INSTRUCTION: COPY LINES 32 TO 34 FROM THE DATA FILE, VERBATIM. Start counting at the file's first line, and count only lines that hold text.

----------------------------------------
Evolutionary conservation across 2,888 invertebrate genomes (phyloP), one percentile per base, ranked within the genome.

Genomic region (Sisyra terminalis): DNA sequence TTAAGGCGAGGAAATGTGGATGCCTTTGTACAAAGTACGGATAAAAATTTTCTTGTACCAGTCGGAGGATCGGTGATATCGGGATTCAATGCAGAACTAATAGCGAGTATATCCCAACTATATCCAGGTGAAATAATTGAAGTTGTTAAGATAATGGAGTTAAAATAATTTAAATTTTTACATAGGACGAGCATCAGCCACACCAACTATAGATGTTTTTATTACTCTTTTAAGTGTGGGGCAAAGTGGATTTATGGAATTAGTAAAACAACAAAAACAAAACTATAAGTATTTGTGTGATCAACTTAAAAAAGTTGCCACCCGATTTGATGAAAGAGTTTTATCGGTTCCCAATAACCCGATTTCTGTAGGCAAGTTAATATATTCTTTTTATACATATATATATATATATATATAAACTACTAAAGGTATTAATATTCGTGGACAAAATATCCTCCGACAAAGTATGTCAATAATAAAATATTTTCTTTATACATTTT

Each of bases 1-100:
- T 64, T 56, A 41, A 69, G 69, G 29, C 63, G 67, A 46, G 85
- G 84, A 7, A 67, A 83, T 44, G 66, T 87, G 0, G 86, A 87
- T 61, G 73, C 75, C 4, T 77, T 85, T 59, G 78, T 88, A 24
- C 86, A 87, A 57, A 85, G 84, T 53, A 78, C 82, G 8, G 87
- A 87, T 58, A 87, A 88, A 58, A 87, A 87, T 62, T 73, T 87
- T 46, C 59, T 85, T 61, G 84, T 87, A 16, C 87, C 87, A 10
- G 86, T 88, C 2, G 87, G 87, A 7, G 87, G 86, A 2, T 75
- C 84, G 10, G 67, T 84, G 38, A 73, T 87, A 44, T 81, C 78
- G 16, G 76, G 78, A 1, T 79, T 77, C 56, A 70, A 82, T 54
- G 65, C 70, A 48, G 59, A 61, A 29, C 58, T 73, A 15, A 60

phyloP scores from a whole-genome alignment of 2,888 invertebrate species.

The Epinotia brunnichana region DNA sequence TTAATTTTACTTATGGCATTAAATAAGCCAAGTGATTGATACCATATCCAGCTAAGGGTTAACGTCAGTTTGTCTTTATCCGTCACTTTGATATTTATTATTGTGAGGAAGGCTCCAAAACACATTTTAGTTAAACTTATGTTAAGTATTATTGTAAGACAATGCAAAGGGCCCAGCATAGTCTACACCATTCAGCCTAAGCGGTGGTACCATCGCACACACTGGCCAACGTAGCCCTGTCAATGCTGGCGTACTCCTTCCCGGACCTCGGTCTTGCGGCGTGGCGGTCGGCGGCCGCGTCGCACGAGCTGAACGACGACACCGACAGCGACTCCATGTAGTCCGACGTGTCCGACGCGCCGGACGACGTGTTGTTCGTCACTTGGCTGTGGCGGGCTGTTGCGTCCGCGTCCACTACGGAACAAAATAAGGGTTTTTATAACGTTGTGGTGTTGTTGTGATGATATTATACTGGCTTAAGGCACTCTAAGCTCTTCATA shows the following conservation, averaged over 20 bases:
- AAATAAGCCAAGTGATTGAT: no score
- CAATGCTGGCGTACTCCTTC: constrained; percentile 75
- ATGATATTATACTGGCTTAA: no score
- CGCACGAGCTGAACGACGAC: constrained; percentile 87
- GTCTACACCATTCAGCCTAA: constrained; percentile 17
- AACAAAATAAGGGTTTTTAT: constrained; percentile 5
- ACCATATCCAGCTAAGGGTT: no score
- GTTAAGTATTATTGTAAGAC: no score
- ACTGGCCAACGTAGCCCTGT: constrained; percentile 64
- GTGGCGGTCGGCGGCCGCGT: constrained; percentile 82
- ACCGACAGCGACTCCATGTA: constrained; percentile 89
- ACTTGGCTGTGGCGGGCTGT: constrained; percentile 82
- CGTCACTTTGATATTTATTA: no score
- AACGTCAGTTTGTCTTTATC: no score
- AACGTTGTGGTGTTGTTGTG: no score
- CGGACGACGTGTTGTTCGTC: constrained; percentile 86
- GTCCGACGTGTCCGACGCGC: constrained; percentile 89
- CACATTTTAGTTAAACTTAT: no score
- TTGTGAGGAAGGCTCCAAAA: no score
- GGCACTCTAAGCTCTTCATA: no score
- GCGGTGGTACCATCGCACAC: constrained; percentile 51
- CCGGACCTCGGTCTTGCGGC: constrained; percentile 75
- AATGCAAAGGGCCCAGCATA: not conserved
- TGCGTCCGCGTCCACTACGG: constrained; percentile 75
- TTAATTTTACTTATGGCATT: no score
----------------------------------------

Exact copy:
- GTCCGACGTGTCCGACGCGC: constrained; percentile 89
- CACATTTTAGTTAAACTTAT: no score
- TTGTGAGGAAGGCTCCAAAA: no score